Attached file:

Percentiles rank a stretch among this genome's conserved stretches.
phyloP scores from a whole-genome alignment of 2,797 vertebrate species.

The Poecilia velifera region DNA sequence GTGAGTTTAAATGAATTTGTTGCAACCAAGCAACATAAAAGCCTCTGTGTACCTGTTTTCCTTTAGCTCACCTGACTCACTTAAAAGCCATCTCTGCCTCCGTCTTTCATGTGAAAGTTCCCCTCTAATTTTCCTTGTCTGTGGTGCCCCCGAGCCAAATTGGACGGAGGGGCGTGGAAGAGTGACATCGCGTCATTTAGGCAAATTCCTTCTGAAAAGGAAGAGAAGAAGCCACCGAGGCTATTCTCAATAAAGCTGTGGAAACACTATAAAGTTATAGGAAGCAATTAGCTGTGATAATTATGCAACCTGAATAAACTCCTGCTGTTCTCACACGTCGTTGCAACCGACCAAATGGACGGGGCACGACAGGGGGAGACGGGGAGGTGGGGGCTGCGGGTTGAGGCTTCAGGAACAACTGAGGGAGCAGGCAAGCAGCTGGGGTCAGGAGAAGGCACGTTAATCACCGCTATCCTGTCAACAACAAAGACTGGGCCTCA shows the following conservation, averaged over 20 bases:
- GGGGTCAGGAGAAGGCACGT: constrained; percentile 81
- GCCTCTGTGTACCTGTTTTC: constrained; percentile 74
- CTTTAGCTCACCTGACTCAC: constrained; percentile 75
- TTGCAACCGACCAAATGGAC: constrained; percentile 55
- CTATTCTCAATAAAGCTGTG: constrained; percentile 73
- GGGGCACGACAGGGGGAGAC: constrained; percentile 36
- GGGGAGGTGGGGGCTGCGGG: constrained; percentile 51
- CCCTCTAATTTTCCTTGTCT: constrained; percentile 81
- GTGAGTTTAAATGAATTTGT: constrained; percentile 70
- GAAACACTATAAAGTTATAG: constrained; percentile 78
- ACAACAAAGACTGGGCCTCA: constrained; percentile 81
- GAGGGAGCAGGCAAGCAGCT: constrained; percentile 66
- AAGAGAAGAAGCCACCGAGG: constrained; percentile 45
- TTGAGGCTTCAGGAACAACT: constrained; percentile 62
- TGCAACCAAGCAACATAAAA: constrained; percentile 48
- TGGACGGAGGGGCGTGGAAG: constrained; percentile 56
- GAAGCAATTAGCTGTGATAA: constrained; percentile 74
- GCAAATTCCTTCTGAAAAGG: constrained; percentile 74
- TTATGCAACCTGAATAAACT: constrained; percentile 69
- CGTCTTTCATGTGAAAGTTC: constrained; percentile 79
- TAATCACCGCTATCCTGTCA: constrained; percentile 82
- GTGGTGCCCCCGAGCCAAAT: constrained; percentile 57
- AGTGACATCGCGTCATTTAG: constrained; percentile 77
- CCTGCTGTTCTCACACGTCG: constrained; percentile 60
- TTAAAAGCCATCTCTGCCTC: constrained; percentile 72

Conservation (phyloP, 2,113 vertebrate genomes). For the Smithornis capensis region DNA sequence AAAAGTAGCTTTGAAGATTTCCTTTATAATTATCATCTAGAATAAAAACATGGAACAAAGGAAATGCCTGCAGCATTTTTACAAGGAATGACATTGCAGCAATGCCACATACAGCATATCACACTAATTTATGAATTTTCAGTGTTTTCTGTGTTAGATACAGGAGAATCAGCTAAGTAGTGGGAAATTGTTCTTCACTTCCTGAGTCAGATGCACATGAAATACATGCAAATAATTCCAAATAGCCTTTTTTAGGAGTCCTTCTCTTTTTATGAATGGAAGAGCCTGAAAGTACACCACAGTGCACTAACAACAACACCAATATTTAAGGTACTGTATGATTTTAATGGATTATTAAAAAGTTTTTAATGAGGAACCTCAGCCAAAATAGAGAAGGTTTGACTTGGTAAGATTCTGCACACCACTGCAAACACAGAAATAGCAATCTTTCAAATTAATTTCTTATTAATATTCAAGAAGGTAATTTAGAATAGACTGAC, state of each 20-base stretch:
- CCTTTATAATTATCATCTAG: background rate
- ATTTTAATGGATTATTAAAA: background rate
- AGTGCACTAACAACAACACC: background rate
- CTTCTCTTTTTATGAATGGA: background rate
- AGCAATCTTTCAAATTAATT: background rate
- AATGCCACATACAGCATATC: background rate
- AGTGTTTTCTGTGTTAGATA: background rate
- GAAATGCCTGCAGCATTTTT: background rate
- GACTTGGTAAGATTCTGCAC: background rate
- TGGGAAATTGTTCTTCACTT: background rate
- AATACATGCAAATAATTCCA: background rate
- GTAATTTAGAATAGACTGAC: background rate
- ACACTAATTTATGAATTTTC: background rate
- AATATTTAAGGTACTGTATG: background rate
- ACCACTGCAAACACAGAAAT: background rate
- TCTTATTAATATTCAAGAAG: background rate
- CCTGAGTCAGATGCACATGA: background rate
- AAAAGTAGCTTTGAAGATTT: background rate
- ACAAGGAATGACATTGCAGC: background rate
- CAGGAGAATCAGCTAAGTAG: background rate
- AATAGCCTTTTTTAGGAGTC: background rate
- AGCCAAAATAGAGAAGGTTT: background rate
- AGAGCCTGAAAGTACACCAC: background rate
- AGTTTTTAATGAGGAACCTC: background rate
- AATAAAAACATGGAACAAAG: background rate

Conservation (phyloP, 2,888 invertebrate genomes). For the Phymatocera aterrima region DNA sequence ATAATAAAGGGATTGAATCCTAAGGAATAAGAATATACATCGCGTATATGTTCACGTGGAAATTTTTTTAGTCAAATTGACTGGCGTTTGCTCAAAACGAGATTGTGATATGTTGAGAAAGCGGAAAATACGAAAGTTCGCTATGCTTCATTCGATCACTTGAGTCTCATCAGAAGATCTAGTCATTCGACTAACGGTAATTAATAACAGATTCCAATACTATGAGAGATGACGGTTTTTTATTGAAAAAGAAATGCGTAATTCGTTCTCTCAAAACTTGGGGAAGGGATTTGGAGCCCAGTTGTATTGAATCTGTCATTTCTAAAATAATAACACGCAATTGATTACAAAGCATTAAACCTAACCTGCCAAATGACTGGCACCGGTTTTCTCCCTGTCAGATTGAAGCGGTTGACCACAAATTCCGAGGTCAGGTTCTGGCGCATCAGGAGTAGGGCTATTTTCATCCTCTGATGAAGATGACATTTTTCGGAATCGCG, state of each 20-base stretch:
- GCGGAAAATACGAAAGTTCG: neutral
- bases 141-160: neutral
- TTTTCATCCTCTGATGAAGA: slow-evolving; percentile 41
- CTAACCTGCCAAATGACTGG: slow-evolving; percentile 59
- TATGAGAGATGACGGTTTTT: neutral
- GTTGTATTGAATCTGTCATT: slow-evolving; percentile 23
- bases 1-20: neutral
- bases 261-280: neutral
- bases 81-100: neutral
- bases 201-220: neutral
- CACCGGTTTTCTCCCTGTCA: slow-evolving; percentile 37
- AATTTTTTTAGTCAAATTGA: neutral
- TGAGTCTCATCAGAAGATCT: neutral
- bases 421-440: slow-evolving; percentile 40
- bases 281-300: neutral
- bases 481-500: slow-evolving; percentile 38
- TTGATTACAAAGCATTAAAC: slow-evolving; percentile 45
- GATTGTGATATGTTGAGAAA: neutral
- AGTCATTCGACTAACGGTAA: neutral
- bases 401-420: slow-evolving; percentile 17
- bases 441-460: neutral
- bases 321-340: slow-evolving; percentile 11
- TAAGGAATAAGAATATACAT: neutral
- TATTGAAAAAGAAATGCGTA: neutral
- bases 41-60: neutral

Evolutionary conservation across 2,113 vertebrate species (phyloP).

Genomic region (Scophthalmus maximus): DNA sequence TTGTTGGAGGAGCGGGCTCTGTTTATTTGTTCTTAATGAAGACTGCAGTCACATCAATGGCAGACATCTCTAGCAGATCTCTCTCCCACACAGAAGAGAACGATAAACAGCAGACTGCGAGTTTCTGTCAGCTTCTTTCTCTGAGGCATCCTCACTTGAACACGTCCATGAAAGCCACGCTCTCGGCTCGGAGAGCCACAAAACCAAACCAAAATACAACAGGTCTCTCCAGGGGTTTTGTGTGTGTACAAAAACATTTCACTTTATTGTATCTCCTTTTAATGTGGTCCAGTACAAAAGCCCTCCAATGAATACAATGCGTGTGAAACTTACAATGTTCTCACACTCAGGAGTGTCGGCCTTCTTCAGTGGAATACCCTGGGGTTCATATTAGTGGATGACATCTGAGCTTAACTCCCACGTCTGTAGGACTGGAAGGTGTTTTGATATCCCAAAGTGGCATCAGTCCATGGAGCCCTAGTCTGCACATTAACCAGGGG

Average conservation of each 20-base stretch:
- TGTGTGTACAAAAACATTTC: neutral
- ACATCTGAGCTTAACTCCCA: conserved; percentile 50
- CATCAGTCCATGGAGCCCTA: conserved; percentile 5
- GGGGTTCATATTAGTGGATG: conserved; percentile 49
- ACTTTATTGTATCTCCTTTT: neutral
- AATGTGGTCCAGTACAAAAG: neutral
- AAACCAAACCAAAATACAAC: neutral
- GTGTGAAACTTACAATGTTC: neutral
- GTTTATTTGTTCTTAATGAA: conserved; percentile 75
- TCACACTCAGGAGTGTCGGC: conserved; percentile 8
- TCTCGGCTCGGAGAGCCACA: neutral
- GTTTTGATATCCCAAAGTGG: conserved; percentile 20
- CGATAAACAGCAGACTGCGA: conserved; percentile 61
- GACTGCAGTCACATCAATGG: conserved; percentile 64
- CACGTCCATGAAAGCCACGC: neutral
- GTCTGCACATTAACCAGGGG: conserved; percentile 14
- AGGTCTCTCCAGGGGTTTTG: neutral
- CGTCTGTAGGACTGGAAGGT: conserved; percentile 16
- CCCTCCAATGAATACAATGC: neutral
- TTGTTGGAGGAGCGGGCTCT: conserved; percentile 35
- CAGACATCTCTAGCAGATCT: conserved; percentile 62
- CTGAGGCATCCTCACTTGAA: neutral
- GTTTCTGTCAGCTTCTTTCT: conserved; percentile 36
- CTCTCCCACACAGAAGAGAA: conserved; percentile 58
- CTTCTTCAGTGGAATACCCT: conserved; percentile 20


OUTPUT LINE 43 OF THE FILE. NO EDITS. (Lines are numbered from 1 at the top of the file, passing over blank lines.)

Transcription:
- AATATTTAAGGTACTGTATG: background rate